(Reuters Health) - Men with prostate cancer that hasn’t spread may have longer survival the more they exercise, a recent study suggests.
For these men, regular moderate or vigorous physical activity was associated with 31 percent to 37 percent lower likelihood of death during the study, compared to more modest amounts of exercise.
“This confirms and expands on previous work that shows an inverse association between recreational physical activity after diagnosis and risk of prostate cancer-specific mortality,” said lead study author Ying Wang of the American Cancer Society in Atlanta, Georgia, in email to Reuters Health.
Prostate cancer is the third leading cause of cancer death among U.S. men, according to the American Cancer Society. The country’s 3.3 million prostate cancer survivors account for 21 percent of all cancer survivors.
Wang and colleagues pulled data from a large, long-term study group established by the American Cancer Society in 1992, focusing on 7,000 men who were diagnosed with prostate cancer between 1992 and 2011.
The average age at cancer diagnosis was 71, and there were 2,700 deaths through 2012, including 450 due to prostate cancer and 750 due to heart disease. The average time from diagnosis to death was about eight years for those who died from cancer and 10 years for those who died from other causes.
Men who were more active before diagnosis were more likely to have lower-risk cancer tumors and a history of prostate screenings. They were also leaner, more likely to be nonsmokers and vitamin users and they ate more fish.
Both before and after diagnosis, walking accounted for 73 percent of the physical activity that men did, followed by 10 percent for cycling and 5 percent for aerobic exercise, according to the report in European Urology.
After standardizing the men’s weekly exercise times and intensity levels, the researchers compared mortality rates among all the men to those who did some physical activity but not much. They wanted to avoid comparisons to the least active men, who were likely also the sickest overall, because their sedentary lifestyles were potentially due to other reasons.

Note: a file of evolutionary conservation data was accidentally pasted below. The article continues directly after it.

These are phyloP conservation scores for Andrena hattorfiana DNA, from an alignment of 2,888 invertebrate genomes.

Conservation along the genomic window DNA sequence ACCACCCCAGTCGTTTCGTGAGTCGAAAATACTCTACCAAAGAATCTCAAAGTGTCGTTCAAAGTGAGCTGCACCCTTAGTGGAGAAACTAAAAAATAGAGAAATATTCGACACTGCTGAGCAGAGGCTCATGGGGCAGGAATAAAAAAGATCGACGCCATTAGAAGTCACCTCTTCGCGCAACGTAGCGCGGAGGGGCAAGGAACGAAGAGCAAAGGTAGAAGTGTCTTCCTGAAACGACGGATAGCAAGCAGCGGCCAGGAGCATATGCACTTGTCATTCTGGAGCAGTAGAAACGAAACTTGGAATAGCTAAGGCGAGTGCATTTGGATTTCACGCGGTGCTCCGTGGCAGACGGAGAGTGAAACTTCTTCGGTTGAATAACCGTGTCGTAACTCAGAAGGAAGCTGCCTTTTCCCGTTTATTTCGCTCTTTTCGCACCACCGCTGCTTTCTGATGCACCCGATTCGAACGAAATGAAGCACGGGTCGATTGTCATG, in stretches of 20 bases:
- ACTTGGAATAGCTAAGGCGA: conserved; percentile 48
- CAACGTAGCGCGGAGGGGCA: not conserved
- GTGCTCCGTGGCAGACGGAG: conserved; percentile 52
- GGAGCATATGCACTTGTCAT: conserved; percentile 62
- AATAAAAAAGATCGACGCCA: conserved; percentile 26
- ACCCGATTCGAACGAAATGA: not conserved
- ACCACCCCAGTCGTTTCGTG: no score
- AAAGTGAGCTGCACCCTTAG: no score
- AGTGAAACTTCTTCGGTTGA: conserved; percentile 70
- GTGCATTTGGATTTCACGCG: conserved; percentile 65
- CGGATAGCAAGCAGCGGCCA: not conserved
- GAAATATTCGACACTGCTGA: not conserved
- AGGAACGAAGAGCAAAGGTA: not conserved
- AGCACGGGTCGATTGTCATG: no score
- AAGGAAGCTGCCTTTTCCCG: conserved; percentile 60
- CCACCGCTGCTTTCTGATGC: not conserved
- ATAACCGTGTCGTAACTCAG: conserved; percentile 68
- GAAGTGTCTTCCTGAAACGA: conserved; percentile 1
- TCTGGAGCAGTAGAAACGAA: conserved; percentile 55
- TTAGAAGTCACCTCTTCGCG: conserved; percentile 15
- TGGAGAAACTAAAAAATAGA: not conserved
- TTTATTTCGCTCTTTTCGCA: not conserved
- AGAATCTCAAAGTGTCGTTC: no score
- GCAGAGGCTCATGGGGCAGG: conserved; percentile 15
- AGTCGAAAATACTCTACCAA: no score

Based on exercise levels before diagnosis, moderate to vigorous exercise, including walking, was linked to lower risk of death from prostate cancer, but only for men with lower-risk tumors.
But after the diagnosis, the same levels of exercise were linked to lower risk of death from prostate cancer for all men, although the apparent benefit of walking was no longer statistically meaningful.
The rising rage of prostate cancer “keeps the conversation going” regarding efforts to prevent and treat it, said Dr. Antony Wekesa of Eurofins Lancaster Laboratories in Cork, Ireland, who wasn’t involved in the study.
A limitation of the study is that it used self-reported data about the men’s exercise and other lifestyle details, Wekesa told Reuters Health by email. The low number of minority participants also obscures possible differences among groups that often have higher prostate cancer rates.
Three clinical trials at the University of California, San Francisco are focused on the effects of physical activity in men with prostate cancer, noted Erin Van Blarigan of UCSF, who wasn’t involved in the current study.
The American Cancer Society and American College of Sports Medicine recommend at least 150 minutes of moderate physical activity or 75 minutes of vigorous exercise each week.
That guideline ”is a good starting goal for men who have been diagnosed,” Van Blarigan told Reuters Health by email. “However, men with prostate cancer should work toward continuing to increase their physical activity . . . likely twice that amount.”
SOURCE: bit.ly/2tXMK6Y European Urology, online July 12, 2017.